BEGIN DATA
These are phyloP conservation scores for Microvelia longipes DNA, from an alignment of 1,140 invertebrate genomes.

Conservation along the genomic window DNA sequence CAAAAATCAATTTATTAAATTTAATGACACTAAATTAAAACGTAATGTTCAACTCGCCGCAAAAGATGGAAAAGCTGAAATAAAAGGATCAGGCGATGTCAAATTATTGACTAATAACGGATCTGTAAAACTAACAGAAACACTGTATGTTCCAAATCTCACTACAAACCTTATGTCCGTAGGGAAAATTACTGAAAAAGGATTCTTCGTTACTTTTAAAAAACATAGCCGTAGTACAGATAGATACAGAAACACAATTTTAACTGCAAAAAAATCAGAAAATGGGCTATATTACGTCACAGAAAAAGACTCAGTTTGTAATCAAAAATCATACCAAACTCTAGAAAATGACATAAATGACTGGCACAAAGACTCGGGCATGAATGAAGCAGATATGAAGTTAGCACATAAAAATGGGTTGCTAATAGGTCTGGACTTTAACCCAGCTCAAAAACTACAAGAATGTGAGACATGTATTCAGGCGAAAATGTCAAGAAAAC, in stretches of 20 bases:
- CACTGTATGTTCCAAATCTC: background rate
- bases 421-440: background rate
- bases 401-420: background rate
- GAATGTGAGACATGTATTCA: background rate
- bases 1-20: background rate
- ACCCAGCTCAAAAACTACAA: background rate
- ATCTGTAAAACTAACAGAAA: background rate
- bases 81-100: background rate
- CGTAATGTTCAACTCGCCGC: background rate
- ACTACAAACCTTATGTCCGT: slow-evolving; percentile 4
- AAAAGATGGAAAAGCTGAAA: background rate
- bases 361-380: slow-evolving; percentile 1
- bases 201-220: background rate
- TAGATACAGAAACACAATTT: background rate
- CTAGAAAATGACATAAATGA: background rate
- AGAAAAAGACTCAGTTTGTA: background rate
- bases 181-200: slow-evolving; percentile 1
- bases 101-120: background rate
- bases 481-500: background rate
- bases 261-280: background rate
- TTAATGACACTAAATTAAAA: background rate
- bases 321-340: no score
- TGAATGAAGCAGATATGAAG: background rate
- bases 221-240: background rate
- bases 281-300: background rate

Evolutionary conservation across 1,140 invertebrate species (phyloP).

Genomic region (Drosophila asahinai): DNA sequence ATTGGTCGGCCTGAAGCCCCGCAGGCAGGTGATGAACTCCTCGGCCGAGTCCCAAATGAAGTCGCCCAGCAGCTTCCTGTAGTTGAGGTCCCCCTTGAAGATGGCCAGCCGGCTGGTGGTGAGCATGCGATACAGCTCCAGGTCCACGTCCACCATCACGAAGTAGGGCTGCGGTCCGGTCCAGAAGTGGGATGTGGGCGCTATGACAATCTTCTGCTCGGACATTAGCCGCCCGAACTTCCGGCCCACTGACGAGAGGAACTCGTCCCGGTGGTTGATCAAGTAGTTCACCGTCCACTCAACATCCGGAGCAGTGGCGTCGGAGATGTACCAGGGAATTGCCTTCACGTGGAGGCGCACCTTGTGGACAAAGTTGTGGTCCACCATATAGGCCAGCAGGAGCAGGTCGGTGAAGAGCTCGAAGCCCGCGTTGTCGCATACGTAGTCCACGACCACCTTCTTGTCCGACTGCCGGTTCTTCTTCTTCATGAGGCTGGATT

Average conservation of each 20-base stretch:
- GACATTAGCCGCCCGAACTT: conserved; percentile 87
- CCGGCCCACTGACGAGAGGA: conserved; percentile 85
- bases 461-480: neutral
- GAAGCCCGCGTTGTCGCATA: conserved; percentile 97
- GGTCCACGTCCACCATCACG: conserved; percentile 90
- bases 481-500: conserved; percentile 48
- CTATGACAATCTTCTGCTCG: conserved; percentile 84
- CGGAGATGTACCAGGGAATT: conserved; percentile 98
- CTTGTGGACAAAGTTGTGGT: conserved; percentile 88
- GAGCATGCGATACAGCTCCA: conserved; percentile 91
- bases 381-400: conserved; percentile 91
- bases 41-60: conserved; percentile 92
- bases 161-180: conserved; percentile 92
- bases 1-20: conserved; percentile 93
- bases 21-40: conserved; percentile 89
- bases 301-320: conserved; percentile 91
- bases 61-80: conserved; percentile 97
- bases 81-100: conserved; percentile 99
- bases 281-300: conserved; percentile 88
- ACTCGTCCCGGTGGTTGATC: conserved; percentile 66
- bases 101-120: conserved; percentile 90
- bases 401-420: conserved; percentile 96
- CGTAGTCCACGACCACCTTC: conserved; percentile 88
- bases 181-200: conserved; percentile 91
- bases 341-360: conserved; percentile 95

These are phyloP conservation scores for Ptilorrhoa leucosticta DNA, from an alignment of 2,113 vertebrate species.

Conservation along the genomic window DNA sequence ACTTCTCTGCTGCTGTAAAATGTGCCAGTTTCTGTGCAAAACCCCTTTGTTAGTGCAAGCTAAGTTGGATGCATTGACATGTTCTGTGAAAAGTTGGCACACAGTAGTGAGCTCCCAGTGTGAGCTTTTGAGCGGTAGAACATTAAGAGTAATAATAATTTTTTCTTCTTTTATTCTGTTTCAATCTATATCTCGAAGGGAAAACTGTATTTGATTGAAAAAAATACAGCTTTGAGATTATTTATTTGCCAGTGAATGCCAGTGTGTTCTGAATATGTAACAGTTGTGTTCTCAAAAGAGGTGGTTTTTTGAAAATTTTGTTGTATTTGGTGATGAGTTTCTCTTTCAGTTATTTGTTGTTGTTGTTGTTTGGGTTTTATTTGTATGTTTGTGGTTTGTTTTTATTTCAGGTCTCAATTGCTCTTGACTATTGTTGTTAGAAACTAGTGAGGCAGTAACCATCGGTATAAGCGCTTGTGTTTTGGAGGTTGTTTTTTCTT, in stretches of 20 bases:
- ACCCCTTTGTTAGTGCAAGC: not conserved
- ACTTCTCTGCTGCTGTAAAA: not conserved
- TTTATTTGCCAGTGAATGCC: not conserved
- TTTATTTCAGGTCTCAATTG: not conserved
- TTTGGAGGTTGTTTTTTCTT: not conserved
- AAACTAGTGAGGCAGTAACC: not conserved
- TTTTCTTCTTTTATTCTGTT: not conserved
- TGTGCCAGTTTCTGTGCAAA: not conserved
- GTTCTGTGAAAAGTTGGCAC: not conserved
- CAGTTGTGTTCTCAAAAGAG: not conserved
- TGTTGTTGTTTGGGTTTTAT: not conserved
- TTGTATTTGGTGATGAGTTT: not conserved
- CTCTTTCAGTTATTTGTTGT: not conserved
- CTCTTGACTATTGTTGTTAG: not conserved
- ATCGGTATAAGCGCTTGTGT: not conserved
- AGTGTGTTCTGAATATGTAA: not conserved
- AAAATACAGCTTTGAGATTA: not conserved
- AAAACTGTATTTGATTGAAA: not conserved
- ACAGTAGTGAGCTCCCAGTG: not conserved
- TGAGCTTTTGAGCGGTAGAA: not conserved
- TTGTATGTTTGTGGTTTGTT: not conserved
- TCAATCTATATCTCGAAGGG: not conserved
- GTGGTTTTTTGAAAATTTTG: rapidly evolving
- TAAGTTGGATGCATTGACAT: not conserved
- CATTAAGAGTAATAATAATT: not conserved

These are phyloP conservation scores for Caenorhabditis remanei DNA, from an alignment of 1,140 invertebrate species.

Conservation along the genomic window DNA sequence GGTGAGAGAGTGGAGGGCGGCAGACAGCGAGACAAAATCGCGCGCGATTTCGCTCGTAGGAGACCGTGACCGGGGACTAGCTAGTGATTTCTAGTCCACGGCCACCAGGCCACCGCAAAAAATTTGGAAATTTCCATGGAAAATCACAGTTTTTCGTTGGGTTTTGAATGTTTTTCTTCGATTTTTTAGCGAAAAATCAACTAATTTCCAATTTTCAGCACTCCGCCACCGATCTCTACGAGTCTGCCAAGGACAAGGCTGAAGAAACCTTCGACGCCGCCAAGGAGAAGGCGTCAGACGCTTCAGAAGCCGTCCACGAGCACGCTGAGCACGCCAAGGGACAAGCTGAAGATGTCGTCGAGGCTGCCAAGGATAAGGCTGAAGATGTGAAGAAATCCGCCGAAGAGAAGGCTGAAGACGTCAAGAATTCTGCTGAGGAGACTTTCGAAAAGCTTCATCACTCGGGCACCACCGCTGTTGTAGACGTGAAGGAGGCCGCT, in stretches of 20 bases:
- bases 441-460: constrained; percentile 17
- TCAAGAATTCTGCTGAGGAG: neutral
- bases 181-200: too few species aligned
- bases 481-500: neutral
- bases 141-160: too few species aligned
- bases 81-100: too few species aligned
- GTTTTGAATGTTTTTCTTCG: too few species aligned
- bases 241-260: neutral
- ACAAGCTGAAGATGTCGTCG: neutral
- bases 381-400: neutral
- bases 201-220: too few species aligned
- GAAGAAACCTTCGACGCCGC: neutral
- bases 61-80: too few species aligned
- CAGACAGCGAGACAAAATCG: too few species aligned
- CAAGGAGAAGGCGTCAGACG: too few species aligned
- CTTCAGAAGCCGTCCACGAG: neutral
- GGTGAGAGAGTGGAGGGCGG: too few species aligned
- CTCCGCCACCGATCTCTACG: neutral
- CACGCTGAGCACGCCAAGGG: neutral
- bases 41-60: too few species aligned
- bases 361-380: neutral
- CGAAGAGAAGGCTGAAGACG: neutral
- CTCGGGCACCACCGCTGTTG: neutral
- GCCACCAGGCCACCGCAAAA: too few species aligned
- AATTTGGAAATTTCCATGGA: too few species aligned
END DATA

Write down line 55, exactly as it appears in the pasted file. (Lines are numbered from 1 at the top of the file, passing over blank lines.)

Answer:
- bases 341-360: conserved; percentile 95